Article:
Strategic use of color ensure a prolonged victory. As the day progresses only traces of color remain in the little plastic pouches in the hand. Wily teenagers “borrow” color from little ones who clutch, rather than use their color stash. While adults strategize on conquering the food line, my boys and I unroll our holi war strategy. Hapless individuals who could be gheraoed and smothered with color are targeted. Spotless entrants into the field of war are the most fun to color. Using the victim’s powder to color them is a flag signaling ultimate victory.
One year a teenage girl approached a 4-year-old lieutenant, “Can I have some color?” she asked while her friends looked on hopefully. “Sure,” said my warrior, “Here you go!” as a cloud of red green and yellow rose around her. He made me proud.
Compare this to Holi in India: deserted streets, girls cowering inside, and children on a nearby balcony with a tub full of water balloons waiting in vain for a hapless victim. Bay Area holi celebrations promise an explosive street party with blasts of music, color-intoxicated dancers, food, and laughter. Twenty years ago as we left the Holi grounds and rolled into the nearest Burger King quizzical stares from customers followed us. Now when they see green, yellow, red and blue faces framed in car windows, the other cars on the road roll down their windows and shout “Holi !!” and nod their heads excitedly..
South India Fine Arts (SIFA), is the premier organization in San Francisco Bay Area dedicated to the promotion, preservation, and presentation of South Indian fine arts. SIFA is proud to present its Spring 2018 Season artists.
We started off the Spring 2018 Seasion in February by celebrating Saint Thyagaraja’s Aradhana. A lot of talented local Bay Area artists and Bay Area Music/Dance Schools presented their tribute by presenting various Kritis of Saint Thyagaraja. Check out our Facebook page: http://www.facebook.com/carnaticmusicbayarea/ for photos/videos from this program.
We kick off April with a concert by the dynamic duo – Dr. Krishnakumar and Smt. Binni Krishnakumar, followed by amellifluous Flute concert by Shri. Shashank Subramanyam.
In May, we have a blockbuster Vocal concert by one of the giants in Carnatic Music — the great Shri T. V. Sankaranarayan, followed by a scintillating performance by the dynamic duo – Shri Ganesh and Shri Kumaresh on the Violin.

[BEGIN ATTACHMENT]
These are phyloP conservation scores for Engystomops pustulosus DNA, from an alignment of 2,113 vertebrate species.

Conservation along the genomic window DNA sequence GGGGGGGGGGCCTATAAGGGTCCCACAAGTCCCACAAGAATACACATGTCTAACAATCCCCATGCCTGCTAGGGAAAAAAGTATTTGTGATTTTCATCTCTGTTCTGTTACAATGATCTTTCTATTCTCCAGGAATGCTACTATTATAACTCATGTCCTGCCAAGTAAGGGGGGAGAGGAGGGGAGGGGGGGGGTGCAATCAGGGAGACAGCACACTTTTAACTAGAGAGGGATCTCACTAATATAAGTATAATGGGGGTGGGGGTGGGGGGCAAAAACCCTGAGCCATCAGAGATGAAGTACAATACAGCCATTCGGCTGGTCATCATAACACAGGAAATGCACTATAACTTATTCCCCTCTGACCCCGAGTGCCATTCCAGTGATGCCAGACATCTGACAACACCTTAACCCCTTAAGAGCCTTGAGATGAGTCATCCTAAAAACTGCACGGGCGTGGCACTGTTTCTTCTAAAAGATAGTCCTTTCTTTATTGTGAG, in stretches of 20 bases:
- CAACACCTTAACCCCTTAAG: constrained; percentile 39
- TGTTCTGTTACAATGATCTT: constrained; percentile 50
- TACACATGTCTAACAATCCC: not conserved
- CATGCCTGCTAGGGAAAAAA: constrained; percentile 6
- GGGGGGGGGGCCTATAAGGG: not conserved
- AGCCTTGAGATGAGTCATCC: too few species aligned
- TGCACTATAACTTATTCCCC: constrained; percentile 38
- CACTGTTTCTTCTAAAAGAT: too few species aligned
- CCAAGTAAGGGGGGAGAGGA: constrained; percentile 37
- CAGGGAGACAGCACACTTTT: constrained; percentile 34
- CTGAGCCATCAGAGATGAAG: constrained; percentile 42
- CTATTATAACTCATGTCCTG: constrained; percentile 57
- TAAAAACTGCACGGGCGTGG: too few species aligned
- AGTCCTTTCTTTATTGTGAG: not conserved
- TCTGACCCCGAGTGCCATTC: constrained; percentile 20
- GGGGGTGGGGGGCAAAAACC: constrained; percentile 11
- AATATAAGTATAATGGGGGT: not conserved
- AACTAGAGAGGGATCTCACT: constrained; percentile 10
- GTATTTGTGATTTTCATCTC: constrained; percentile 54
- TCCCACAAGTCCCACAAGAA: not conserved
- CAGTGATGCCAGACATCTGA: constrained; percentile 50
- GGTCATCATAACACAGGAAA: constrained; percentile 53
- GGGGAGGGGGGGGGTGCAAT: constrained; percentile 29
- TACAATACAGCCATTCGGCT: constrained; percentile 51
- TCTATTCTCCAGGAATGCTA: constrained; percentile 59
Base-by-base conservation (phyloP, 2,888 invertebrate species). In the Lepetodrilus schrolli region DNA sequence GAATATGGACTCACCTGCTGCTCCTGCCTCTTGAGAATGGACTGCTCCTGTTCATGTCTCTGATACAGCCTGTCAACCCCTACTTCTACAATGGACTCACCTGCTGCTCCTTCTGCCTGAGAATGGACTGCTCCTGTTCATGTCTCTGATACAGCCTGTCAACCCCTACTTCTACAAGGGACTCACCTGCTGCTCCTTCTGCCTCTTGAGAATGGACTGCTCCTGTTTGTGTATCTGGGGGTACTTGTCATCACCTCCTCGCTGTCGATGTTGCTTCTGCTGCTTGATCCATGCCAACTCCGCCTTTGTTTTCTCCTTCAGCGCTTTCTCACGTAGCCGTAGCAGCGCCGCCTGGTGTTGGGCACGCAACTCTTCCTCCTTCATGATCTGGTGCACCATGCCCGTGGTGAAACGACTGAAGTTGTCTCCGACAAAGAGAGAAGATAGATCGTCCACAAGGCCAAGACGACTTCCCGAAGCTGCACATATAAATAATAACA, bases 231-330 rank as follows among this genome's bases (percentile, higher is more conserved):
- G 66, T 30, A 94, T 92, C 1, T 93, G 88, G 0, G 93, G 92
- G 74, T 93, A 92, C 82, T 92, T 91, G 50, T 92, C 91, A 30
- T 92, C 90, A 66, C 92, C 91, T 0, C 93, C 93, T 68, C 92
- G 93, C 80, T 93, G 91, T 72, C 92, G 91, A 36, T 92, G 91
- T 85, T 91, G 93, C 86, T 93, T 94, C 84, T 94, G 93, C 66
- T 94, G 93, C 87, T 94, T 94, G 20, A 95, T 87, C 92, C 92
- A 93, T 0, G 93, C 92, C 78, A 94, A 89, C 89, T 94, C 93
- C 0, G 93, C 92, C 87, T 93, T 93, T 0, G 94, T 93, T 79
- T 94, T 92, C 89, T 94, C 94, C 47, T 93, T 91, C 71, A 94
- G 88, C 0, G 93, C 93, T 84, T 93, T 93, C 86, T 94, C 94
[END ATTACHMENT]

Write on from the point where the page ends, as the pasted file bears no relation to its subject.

In June, we present a grand Vocal concert by Shri Palghat Ramprasad, the grandson of the legendary Mridangam player Palghat Mani Iyer.
In July, we have a divine Harikatha / Music Discourse by Harikatha exponent, Shri. Dushyanth Sridhar. We have also planned for an enchanting evening with a Vocal concert by Kum. Pragathi Guruprasad, who was the runner-up in the third season of the reality-based singing competition Airtel Super Singer Junior.
SIFA is super excited to present the above line up of artists and hopes that all rasikas would attend and enjoy the above concerts. We also would like to remind that SIFA sponsors get FREE admission to most concerts.
Please signup for Sponsorship here: https://care.way.com/#/public/13492
Maitri celebrated 27 years of empowering South Asian community members suffering from familial violence, human trafficking, elder abuse, and cultural alienation with a glittering and successful gala on March 3, 2018, in Palo Alto, California. The occasion was graced by Silicon Valley CEOs, VCs, community leaders, entrepreneurs, and community members who generously donated over $650K.
The funds will be used for strengthening Maitri’s comprehensive suite of services and programs ranging from a helpline, a transitional house, outreach and prevention, a non-profit boutique, legal advocacy, mental health, and economic empowerment program. Noreen Raza, Maitri Board of Trustees and Gala Co-Chair, says “We exceeded our goal and am so grateful and proud of our community once again stepping up to the challenge of funding critically needed programs and services for South Asian survivors of familial violence and abuse.”
Shamik Mehta, Co-Chair Maitri Board of Trustees and Gala Co-Chair says, “For the first 10-plus years of Maitri’s existence, we were completely dependent on community funding with the result we were able to create many unique and culturally sensitive programs best suited to the needs of our clients. And, as a result, maintaining program agility and fiscal prudence has become a part of our DNA.”
Sonya Pelia, President of Maitri says, “The shift in consciousness around familial violence and abuse in the South Asian community over the last few years has been nothing short of amazing. At the same time, we find that our unique cultural competency and strong leadership has established Maitri in the forefront of mainstream domestic violence agencies in the Bay Area.”
During the evening, Maitri was recognized by Santa Clara County Supervisor Cindy Chavez and commended by Assemblymember Ash Kalra (D-San Jose) for the agency’s transformative work in empowering survivors of domestic violence and abuse. The evening wrapped up with a dazzling musical performance by the talented Jeffrey Iqbal, a globally recognized singer and musician, and his band.
Maitri is a free, confidential, nonprofit organization based in the San Francisco Bay Area, empowering South Asian survivors of family violence, cultural alienation, human trafficking and elder abuse. In these 27 years, the agency has responded to over 46,000 helpline calls and empowered more than 4,000 survivors with it’s transformational programs and active policy work.